Review: Amptweaker FatMetal Distortion Pedal — Video


The modus operandi for designing most metal distortion pedals usually involves making a circuit that can boost gain to ungodly levels and slapping in a radical EQ circuit that boosts and cuts frequencies far beyond the normal limits of most guitar amps (and taste for that matter).

One engineer who truly understands metal distortion and great tone is James Brown, who has designed amps for Eddie Van Halen, Joe Satriani, and Synyster Gates and is responsible for a good solid chunk of the metal guitar tones heard on records and live over the last 25 to 30 years.

Brown’s latest endeavor is Amptweaker, which currently offers a wide variety of effects, including some of the most highly regarded metal distortion pedals available today. We took a look at his latest creation—the FatMetal.


With its industrial-strength, bulletproof construction, the FatMetal is truly a professional-quality tool. From the bent steel “roll bar” that protects the control knobs to the ingenious magnetized sliding battery door that enables battery changing without tools, FatMetal is loaded with useful features that reveal an uncommon devotion to both quality and practicality.

For example, the sides of the control knobs have contrasting “rising” dots that indicate the knob’s position when viewed from the side, LEDs illuminate the knobs when using a power adapter, and a battery switch lets users turn off the battery without unplugging cables.

Controls include volume, tone, gain, and tight, and a trio of mini switches allow players to select normal/thrash tone, noise gate on/off, and normal/black gain boost settings. In addition to standard mono 1/4-inch input and output jacks, the FatMetal also includes series effect loop send and return jacks that engage additional effects when the FatMetal effect is switched on and a second effect loop called SideTrak, which becomes active when the FatMetal is bypassed (to provide a second set of “clean” effects or even route the bypassed signal to a separate amp for an A/B setup). Other features include true bypass switching and a DC jack that operates with 9 to 18VDC power supplies.


As its name suggests, the FatMetal produces thick, rich distortion with a warmer overall tone than Amptweaker’s TightMetal pedal. The tone is absolutely huge—this is one of the few metal distortion pedals whose sound doesn’t suddenly disappear when playing with a full band. The noise gate automatically tracks the gain control to seamlessly and transparently reduce noise. The EQ may not be as versatile as other metal distortion pedals, but that’s a good thing because its distortion and overall tone already sounds great and needs only minor tweaking to satisfy individual players’ needs.CHEAT SHEET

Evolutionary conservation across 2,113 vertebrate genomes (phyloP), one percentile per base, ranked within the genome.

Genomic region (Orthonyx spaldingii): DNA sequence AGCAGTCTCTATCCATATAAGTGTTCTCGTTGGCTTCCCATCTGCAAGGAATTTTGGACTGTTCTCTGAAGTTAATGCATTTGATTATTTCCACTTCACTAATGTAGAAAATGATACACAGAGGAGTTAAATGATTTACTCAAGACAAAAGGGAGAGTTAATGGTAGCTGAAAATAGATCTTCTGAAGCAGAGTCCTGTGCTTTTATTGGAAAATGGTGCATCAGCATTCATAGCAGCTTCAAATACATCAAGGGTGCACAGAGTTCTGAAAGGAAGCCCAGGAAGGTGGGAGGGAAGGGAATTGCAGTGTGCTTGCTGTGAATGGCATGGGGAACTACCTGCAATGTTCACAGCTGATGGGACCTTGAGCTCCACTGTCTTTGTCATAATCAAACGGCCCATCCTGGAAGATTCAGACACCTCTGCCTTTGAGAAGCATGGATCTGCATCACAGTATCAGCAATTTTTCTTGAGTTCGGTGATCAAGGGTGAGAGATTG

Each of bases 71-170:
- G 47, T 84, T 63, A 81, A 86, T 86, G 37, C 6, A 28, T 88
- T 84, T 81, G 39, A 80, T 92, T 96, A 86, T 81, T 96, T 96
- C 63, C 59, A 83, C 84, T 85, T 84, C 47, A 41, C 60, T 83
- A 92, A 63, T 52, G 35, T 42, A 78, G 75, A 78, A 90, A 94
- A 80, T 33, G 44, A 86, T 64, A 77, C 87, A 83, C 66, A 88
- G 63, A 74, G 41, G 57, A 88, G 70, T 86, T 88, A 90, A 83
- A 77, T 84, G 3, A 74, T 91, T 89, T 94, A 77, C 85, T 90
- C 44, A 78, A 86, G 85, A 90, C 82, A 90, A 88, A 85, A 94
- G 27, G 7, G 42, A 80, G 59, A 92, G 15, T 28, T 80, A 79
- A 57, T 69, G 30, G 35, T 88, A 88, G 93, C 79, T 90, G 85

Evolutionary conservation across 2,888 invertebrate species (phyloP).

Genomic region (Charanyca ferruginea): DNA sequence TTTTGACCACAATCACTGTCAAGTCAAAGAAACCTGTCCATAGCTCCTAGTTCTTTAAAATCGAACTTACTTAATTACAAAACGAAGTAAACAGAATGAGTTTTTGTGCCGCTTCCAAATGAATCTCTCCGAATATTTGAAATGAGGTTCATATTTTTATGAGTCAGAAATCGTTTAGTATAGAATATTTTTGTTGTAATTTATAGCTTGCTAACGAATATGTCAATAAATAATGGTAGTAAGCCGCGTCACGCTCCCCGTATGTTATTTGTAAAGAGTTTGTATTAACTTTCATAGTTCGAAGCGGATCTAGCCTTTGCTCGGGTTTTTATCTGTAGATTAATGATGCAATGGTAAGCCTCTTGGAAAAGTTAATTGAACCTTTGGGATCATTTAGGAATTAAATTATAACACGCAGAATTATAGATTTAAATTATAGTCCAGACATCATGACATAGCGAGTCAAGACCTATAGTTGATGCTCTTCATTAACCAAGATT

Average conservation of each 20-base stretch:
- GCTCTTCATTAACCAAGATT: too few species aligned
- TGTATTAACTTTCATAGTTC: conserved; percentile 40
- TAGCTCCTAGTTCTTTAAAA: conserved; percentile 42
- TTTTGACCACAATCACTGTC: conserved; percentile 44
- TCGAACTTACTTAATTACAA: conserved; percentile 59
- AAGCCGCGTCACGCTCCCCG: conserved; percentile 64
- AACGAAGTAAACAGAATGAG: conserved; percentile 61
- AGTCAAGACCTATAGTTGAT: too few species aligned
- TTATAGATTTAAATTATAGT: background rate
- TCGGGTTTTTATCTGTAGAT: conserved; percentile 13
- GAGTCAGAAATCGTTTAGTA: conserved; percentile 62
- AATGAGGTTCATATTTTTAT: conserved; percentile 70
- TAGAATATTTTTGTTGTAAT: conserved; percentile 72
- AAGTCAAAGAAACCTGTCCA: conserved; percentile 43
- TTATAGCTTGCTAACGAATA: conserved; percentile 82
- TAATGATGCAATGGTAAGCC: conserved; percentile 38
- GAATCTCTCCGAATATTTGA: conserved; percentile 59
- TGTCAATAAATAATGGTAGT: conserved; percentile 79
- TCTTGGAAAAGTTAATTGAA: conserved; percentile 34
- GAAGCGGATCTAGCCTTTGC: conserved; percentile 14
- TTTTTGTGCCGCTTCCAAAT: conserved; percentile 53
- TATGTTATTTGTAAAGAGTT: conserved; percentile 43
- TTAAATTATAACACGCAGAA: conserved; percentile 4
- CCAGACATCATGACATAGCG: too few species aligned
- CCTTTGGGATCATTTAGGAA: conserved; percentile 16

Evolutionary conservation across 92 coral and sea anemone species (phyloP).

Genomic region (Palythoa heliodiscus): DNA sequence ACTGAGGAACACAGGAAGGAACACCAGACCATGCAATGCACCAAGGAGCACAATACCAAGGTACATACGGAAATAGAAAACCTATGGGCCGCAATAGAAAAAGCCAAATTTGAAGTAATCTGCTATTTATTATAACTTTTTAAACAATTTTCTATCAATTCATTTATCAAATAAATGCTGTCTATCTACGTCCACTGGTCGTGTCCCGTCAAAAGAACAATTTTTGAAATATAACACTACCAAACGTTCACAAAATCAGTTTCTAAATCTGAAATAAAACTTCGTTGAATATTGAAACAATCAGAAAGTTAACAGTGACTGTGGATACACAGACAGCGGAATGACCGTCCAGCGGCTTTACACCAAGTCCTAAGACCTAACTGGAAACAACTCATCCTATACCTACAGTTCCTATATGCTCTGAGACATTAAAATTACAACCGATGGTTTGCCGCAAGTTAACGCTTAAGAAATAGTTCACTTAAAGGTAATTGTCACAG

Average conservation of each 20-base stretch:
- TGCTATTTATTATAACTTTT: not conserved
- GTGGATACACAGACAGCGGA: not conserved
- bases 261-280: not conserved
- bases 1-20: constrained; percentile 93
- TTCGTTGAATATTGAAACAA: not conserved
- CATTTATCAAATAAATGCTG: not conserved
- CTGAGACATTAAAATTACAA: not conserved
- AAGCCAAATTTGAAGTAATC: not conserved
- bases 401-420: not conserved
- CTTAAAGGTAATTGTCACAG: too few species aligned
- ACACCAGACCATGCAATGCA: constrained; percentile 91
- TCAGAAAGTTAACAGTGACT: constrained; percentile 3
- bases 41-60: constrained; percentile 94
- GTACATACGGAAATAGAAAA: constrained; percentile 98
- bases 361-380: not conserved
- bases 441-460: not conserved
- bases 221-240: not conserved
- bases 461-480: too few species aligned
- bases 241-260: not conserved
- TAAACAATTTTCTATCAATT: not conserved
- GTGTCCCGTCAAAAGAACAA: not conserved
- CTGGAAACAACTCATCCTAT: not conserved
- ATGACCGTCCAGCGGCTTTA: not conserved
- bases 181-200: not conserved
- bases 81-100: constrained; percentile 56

MANUFACTURER Amptweaker,•The Thrash and Black mini switches allow users to dial in aggressive modern metal tones while the normal settings provide classic high-gain distortion.•A pair of effect loops allow players to engage additional sets of effects via the on/off footswitch or even switch between two different amps.THE BOTTOM LINE: If you desire huge, rich distortion tones that don’t get lost in the mix, the Amptweaker FatMetal delivers the goods in a professional-quality package that also expands the versatility of any rig.These videos and audio files are bonus content related to the November 2015 issue of Guitar World. For the full range of interviews, features, tabs and more, pick up the new issue on newsstands now or at the Guitar World Online Store.

Thank you for reading 5 articles this month**

Join now for unlimited access

US pricing $3.99 per month or $39.00 per year

UK pricing £2.99 per month or £29.00 per year 

Europe pricing €3.49 per month or €34.00 per year

*Read 5 free articles per month without a subscription

Join now for unlimited access

Prices from £2.99/$3.99/€3.49

Chris Gill, Video by Paul Riario

Chris is the co-author of Eruption - Conversations with Eddie Van Halen. He is a 40-year music industry veteran who started at Boardwalk Entertainment (Joan Jett, Night Ranger) and Roland US before becoming a guitar journalist in 1991. He has interviewed more than 600 artists, written more than 1,400 product reviews and contributed to Jeff Beck’s Beck 01: Hot Rods and Rock & Roll and Eric Clapton’s Six String Stories.